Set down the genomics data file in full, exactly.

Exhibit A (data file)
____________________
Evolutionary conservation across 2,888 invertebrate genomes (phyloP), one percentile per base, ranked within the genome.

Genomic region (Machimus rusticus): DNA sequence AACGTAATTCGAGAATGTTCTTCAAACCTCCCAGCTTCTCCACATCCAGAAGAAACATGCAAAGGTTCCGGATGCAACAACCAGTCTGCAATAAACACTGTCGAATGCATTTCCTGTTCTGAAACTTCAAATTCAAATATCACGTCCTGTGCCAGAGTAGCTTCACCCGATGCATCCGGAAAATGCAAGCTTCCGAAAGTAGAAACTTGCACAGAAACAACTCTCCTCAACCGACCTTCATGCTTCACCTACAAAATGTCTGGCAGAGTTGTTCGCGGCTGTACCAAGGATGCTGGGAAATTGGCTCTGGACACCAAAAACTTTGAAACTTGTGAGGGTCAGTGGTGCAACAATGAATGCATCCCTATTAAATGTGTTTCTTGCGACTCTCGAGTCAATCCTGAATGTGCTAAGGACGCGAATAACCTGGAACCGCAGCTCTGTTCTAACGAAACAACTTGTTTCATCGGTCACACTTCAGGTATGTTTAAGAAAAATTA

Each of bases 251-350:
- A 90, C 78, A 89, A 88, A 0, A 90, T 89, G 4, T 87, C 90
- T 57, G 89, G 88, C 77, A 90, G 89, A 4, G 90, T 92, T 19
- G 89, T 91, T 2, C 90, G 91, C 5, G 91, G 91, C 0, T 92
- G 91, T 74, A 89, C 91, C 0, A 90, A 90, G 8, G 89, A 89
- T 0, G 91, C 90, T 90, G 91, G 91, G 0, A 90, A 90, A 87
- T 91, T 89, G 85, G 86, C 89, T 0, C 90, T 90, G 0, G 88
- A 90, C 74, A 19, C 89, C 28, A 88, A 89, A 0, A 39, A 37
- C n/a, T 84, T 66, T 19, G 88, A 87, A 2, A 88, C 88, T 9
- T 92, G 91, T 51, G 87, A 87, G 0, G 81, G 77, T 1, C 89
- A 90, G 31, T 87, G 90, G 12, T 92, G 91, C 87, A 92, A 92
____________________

Evolutionary conservation across 2,888 invertebrate genomes (phyloP), one percentile per base, ranked within the genome.

Genomic region (Machimus rusticus): DNA sequence AACGTAATTCGAGAATGTTCTTCAAACCTCCCAGCTTCTCCACATCCAGAAGAAACATGCAAAGGTTCCGGATGCAACAACCAGTCTGCAATAAACACTGTCGAATGCATTTCCTGTTCTGAAACTTCAAATTCAAATATCACGTCCTGTGCCAGAGTAGCTTCACCCGATGCATCCGGAAAATGCAAGCTTCCGAAAGTAGAAACTTGCACAGAAACAACTCTCCTCAACCGACCTTCATGCTTCACCTACAAAATGTCTGGCAGAGTTGTTCGCGGCTGTACCAAGGATGCTGGGAAATTGGCTCTGGACACCAAAAACTTTGAAACTTGTGAGGGTCAGTGGTGCAACAATGAATGCATCCCTATTAAATGTGTTTCTTGCGACTCTCGAGTCAATCCTGAATGTGCTAAGGACGCGAATAACCTGGAACCGCAGCTCTGTTCTAACGAAACAACTTGTTTCATCGGTCACACTTCAGGTATGTTTAAGAAAAATTA

Each of bases 251-350:
- A 90, C 78, A 89, A 88, A 0, A 90, T 89, G 4, T 87, C 90
- T 57, G 89, G 88, C 77, A 90, G 89, A 4, G 90, T 92, T 19
- G 89, T 91, T 2, C 90, G 91, C 5, G 91, G 91, C 0, T 92
- G 91, T 74, A 89, C 91, C 0, A 90, A 90, G 8, G 89, A 89
- T 0, G 91, C 90, T 90, G 91, G 91, G 0, A 90, A 90, A 87
- T 91, T 89, G 85, G 86, C 89, T 0, C 90, T 90, G 0, G 88
- A 90, C 74, A 19, C 89, C 28, A 88, A 89, A 0, A 39, A 37
- C n/a, T 84, T 66, T 19, G 88, A 87, A 2, A 88, C 88, T 9
- T 92, G 91, T 51, G 87, A 87, G 0, G 81, G 77, T 1, C 89
- A 90, G 31, T 87, G 90, G 12, T 92, G 91, C 87, A 92, A 92